The Norbertine Sisters of the Bethlehem Priory of St. Joseph's hosted a long-awaited celebration Saturday, July 20, for the completion of their new facility.
Located off Water Canyon Road on the ascent to Tehachapi Mountain, the monastery sits on a hill overlooking forested peaks above and below. The Bethlehem Priory of St. Joseph's new extension measures roughly 24,000 square feet, with a half-basement and two stories -- enough space to accommodate up to 48 women.
"[It is] gratefully replacing the leaking and damaged modular trailers that served as our dormitories and novitiate which are literally falling apart," said Mother Mary Augustine, Prioress of the Bethlehem Priory.
Although the sisters currently number only 26, the expansion of space also allows for an expansion of members. Besides the possibility of adding to their numbers, the extra space includes two industrial kitchens and scores of shelf space to be used in the production of cheese, biscotti and jams. Mother Mary Augustine said the nuns plan to sell these products at venues outside the convent once they receive the proper licenses.
Sister Mary Norbert, the Sub-Prioress of the abbey, said they hope and pray to begin this work within a year. One obstacle they face, she said, is that their herd of about 30 cows and goats must meet the same standards as larger herds in the U.S.
The blessing was presided over by the sisters' "Pater Abbas," the Rev. Eugene Joseph Hayes of St. Michael's Abbey in Silverado/Trabuco Canyon, the Roman Catholic Diocese of Orange.
"Today we celebrate the blessing of this building," he said during his final remarks. "But we also celebrate the blessing of the house of God which is not made of stone or bricks, but... of these sisters."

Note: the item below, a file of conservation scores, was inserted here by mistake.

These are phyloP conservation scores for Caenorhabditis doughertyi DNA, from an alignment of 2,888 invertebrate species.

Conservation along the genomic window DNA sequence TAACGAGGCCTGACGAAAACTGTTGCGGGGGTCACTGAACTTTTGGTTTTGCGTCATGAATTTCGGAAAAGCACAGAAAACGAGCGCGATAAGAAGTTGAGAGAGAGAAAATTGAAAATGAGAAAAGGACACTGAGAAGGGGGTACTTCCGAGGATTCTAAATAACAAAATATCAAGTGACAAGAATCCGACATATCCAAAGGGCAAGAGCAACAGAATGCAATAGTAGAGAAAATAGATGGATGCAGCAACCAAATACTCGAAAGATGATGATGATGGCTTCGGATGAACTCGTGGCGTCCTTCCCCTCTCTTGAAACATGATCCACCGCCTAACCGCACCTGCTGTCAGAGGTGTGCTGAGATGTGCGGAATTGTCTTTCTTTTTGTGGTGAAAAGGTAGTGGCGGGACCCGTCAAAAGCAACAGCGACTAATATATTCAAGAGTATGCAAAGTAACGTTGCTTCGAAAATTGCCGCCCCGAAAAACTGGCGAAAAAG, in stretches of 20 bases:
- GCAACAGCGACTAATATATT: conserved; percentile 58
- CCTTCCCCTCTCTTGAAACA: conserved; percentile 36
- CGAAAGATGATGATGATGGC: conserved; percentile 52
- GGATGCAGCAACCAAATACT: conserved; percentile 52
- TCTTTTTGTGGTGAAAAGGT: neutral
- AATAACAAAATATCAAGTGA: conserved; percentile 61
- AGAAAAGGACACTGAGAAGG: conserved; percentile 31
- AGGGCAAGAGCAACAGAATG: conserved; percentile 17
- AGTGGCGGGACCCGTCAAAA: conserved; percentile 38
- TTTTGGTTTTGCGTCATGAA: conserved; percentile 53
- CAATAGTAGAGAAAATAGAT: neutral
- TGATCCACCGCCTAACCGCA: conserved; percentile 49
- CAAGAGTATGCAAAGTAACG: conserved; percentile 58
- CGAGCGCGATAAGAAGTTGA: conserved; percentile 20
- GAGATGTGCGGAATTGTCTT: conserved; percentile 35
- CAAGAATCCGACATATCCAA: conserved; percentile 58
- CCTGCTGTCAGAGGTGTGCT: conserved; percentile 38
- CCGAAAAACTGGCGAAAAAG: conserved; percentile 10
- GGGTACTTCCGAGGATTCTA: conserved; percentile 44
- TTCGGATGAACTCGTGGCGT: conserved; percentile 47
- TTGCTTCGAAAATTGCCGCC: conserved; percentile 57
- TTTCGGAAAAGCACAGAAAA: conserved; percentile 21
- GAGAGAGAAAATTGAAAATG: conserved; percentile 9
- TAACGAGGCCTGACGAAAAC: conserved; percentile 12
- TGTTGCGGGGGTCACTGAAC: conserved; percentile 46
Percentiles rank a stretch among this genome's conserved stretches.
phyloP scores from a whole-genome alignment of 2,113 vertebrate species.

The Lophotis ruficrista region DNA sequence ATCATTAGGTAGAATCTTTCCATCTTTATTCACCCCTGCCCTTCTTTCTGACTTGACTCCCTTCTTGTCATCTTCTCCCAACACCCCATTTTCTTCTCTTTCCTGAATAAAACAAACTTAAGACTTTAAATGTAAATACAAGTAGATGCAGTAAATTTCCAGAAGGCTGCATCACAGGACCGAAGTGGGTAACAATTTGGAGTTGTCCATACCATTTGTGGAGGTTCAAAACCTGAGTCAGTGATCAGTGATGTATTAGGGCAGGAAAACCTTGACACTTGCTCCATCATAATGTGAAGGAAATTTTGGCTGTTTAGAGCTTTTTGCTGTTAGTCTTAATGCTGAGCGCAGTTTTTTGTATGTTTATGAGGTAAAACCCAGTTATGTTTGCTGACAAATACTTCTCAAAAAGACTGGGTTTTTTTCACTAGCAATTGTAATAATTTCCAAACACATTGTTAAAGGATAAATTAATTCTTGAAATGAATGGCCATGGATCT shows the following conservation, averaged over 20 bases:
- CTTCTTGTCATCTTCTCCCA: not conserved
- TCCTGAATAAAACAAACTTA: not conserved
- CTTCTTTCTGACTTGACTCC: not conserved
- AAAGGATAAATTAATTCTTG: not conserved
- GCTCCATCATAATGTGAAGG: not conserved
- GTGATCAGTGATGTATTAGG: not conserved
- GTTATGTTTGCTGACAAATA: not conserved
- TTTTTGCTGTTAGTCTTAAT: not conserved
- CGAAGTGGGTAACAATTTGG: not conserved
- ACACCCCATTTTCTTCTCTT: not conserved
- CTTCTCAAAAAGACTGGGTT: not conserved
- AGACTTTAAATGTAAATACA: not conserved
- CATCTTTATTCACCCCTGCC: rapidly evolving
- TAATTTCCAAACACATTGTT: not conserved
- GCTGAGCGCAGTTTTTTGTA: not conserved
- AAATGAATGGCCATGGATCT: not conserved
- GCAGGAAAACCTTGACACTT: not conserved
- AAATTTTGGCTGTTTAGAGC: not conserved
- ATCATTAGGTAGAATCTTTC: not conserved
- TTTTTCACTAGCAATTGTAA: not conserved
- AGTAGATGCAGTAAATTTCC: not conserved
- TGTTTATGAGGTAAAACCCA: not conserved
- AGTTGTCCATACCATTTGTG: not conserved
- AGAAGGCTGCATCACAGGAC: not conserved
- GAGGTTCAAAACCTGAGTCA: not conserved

Hayes said the tie binding the sisters together as part of the church is charity.
"Continue to grow day in and day out in charity," he said. "Also, you have built up charity within yourselves as you have worked side-by-side."
Although the major construction of the building was contracted to Tricorp Hearn Construction, Inc., out of the Sacramento area, the Norbertine Sisters were primarily responsible for the finishing work on the facility's interior.
Work is no stranger to the sisters. Attaining self-sustainment and self-sufficiency is a requirement of all Norbertine communities.
Besides keeping cows and goats and producing edible goods, the nuns maintain a large year-round greenhouse for organic produce, sew priest vestments, operate their Bethany Guest House, run the convent gift shop and bookstore and sell Christmas wreaths during the holiday season.
A groundbreaking ceremony for the project was held in April 2012, but the Kern County Building Department did not issue an occupancy permit until April 2013. Upon obtaining the government's consent, the sisters moved into the expansion in mid-May on Pentecost Sunday. According to the monastery's press release, Pentecost Sunday is traditionally a special feast day for all Norbertines who follow the rule of St. Augustine, which is modeled on the life of the first disciples of Christ as in the Acts of the Apostles.
This community of Norbertine Sisters was the first of its kind to be established in the United States. In early 2011, nine sisters of the Priory in Tehachapi made their Solemn Profession, marking their formal transition to full integration in the Norbertine Order, the Diocese of Fresno, and the Roman Catholic Church as an independent canonry of Norbertine Canonesses.
At Saturday's blessing, Mother Mary Augustine recapped the monastery's history, thanked the benefactors and guests and reminded the sisters of their purpose.
"With independence comes increased responsibility for self-sufficiency," she said.